As the idea of Brutalism took hold, architectural critic Reyner Banham offered a definition that rested on three pillars: “memorability as an image, clear exhibition of structure, and a valuation of materials ‘as found.’” But the movement quickly became associated with one material in particular: concrete. Critic and curator Oliver Eiser says this is due to the influence of Le Corbusier, whose Unité d’habitation—a housing prototype that formed the basis of Marseille’s La Cité Radieuse, completed in 1952—was made of unfinished concrete. The famed Swiss architect described the result as “béton brut,” meaning raw or rough concrete, echoing the terminology used for dry sparkling wine.
Le Corbusier’s designs embodied the first step of Brutalism’s evolution: what Eiser calls “an expression of exaggeration and extravagance,” adding a fourth criteria to Banham’s three-pronged definition of the style. And just as raw concrete came to be indelibly associated with Brutalism, so too did the vast scale of many Brutalist projects, including the Barbican Estate—a complex of 2,000 flats and houses, along with shops and a performing arts centre—and Boston City Hall, an impressively rugged structure whose cantilevered form looms over surroundings that date back to the days of the American War of Independence.
Though the use of concrete made many Brutalist buildings opaque, the honest way they expressed their structure and materials revealed a spirit of transparency, which lent itself to grand civic projects that aimed to improve society. “There was a focus on the celebration of the neighbour, of equity, of well-being – this larger social agenda,” says Cecilia Chu, an associate professor at the University of Hong Kong’s Division of Landscape Architecture and the current president of Docomomo Hong Kong, a group dedicated to conserving Modernist heritage.
You can see that ethos in projects like Habitat 67 in Montreal, which was an experiment by architect Moshe Safdie to mass-produce housing by assembling prefabricated concrete cubes into a modular apartment building. In Paris and its suburbs, public housing estates like Les Arcades du Lac, Les Orgues de Flandres and the Cité du Parc were built in a flamboyant Brutalist style that made the case that public housing need not be grim and utilitarian. In the Indian state of Punjab, Le Corbusier went even further and designed an entirely new Brutalist city from the ground up – Chandigarh, parts of which are now a UNESCO World Heritage Site.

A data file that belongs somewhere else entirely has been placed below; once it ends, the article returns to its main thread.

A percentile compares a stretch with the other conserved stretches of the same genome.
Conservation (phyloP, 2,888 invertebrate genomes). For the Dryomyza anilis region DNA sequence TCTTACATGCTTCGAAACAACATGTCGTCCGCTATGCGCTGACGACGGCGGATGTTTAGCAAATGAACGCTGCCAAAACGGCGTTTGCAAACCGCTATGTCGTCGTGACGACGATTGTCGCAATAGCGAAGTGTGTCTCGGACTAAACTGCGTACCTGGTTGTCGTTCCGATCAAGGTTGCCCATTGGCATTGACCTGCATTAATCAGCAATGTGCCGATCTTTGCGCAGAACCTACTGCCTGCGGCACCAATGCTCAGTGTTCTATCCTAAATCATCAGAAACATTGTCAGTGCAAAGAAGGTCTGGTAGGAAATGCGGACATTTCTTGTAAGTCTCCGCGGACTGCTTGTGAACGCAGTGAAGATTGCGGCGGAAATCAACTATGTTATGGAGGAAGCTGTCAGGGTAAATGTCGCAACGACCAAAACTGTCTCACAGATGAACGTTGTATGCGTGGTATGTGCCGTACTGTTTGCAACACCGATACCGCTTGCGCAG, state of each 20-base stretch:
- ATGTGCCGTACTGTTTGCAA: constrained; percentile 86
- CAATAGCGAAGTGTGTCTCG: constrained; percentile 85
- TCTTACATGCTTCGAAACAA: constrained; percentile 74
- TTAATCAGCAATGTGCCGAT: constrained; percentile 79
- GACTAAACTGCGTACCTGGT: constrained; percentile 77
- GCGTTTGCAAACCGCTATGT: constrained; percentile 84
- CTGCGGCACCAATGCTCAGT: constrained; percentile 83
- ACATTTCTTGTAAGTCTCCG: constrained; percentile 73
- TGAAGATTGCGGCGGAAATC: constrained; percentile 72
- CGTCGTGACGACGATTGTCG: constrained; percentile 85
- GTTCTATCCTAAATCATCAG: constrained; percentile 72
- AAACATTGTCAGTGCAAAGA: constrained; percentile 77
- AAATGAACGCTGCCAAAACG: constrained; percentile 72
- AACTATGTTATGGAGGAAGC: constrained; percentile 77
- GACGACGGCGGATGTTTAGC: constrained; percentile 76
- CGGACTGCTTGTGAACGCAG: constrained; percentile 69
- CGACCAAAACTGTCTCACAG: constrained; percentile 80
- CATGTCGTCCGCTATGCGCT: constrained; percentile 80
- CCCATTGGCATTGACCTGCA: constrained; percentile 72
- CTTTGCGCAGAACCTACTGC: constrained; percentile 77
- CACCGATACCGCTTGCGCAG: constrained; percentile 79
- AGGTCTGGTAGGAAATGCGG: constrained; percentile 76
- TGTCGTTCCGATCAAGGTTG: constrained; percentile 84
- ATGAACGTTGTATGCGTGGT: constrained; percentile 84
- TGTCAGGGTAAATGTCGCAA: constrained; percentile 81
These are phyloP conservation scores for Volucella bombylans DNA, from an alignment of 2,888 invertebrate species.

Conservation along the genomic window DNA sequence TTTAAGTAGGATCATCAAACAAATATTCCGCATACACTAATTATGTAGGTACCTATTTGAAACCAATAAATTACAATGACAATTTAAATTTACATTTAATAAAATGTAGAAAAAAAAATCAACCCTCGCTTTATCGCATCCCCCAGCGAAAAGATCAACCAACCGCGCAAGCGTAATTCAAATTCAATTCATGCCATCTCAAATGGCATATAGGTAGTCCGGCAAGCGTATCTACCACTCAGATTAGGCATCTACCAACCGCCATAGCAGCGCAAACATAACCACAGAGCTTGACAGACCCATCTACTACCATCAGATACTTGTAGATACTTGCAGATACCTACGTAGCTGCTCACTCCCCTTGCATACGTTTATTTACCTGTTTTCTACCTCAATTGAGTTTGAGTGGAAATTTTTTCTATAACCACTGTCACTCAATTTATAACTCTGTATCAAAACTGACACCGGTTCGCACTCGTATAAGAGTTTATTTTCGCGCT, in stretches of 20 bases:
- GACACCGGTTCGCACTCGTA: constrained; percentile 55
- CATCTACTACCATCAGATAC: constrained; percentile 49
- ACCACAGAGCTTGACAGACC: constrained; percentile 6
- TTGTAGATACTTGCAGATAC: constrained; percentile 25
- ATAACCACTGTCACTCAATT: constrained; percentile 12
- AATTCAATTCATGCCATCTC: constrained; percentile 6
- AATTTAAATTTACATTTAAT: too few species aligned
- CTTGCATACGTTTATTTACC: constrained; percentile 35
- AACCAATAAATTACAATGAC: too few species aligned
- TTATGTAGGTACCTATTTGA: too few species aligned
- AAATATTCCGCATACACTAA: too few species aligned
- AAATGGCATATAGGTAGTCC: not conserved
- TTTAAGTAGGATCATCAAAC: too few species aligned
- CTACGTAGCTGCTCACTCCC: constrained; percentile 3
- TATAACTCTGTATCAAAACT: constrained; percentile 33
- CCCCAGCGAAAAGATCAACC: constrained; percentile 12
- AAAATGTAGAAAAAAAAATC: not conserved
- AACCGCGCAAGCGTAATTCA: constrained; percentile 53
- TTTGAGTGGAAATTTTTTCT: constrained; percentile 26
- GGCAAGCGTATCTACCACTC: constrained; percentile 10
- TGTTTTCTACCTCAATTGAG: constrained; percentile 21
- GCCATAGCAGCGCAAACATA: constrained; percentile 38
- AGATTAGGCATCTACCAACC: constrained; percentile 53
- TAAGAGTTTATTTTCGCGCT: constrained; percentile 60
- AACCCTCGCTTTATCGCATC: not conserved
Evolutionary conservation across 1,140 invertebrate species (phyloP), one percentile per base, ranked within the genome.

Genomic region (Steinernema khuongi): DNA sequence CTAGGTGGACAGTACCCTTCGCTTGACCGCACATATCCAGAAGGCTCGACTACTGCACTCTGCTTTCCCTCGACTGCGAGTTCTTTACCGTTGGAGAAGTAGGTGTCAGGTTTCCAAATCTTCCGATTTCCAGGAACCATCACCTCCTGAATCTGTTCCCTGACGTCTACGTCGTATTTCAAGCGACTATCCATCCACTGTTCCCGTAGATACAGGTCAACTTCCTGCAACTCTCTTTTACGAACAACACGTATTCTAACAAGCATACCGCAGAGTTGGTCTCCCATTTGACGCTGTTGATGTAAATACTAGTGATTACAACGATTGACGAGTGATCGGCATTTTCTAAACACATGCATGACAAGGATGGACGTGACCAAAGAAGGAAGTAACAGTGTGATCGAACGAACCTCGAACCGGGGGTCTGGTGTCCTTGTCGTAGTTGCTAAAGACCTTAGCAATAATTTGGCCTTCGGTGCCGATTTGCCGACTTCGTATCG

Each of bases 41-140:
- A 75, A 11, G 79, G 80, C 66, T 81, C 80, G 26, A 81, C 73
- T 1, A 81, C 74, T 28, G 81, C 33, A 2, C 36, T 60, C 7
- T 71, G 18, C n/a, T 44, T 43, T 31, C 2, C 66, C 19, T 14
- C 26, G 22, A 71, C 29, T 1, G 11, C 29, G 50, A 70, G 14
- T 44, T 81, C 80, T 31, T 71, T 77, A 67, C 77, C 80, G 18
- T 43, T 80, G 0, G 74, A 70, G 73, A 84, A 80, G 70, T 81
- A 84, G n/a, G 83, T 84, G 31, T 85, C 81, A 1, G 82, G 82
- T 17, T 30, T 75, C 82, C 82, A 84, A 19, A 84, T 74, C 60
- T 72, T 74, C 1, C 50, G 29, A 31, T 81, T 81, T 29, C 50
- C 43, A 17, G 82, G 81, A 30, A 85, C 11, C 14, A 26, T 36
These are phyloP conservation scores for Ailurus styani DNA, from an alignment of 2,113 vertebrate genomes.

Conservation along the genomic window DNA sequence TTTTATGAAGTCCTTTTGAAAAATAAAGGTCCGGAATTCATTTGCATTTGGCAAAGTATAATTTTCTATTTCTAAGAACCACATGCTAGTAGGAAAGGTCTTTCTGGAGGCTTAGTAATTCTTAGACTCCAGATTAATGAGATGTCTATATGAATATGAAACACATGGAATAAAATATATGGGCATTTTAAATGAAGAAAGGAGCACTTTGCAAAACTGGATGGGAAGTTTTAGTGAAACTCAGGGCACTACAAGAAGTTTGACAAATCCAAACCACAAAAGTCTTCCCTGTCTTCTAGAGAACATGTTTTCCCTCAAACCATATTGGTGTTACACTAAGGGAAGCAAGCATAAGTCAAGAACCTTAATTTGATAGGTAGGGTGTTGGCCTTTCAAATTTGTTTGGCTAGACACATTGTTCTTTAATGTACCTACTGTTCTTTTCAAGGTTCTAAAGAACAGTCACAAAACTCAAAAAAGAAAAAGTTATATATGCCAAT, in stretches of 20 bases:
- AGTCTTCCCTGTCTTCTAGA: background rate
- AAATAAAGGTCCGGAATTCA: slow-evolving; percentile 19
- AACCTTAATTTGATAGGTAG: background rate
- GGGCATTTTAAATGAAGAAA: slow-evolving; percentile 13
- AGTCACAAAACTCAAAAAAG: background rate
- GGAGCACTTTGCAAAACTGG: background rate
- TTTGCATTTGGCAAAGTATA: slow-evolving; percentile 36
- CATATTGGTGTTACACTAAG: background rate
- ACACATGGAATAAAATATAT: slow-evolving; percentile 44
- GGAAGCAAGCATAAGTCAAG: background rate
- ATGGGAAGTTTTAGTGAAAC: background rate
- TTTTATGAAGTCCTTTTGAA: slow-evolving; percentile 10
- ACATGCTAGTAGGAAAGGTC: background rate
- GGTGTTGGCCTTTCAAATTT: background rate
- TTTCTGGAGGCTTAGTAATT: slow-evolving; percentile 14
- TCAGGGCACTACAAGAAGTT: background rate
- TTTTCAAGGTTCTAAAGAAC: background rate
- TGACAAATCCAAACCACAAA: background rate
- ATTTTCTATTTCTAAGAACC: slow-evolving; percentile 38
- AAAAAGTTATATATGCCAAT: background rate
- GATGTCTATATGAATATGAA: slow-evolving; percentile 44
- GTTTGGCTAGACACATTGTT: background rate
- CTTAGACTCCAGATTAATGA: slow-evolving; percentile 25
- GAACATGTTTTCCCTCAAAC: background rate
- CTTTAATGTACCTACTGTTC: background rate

With the rise of Postmodernism and neo-traditional architecture in the 1980s, Brutalism fell out of style, although many of its philosophical underpinnings—the emphasis on materiality, the visual showmanship, the transparency with regards to structure—would continue to inform architecture for years to come. These days, many Brutalist buildings find themselves in the same awkward spot as other Modernist structures: old enough to be at risk of redevelopment, but still too young to be considered as heritage worth saving, at least in the eyes of the general public.
The particular stigma associated with Brutalism doesn’t help. “I think the word ‘brutal’ is sometimes associated with violation,” says Horta Fu, an architect and the author of BrutalistHK 20, a pamphlet documenting Brutalism in Hong Kong. “There are also a lot of movies that reflect a dystopia under Brutalism, like Clockwork Orange in the 1970s. And when you go into the 1980s those [European] council estates built in Brutalist style are associated with decay.”
Even though Brutalism has seen a revival of interest in recent years, it is still greeted with disdain by many people. “Most people can’t see what is special about these buildings,” says Fu. That’s what motivates him to document many of Hong Kong’s Brutalist structures on his Instagram account, @hortayhfu. And it’s also what prompted Oliver Eiser to launch SOS Brutalism – Save the Concrete Monsters, a book, exhibition, social media campaign and online database of Brutalism around the world, made in collaboration with the Deutsches Architekturmuseum and the Wüstenrot Foundation. Since its launch in 2018, the project has catalogued 2,038 buildings, more than 10 percent of which are in acute danger of being demolished or rebuilt. Eiser spent several weeks in Hong Kong as an M+ / Design Trust fellow, which gave him a chance to explore the legacy of Brutalism here.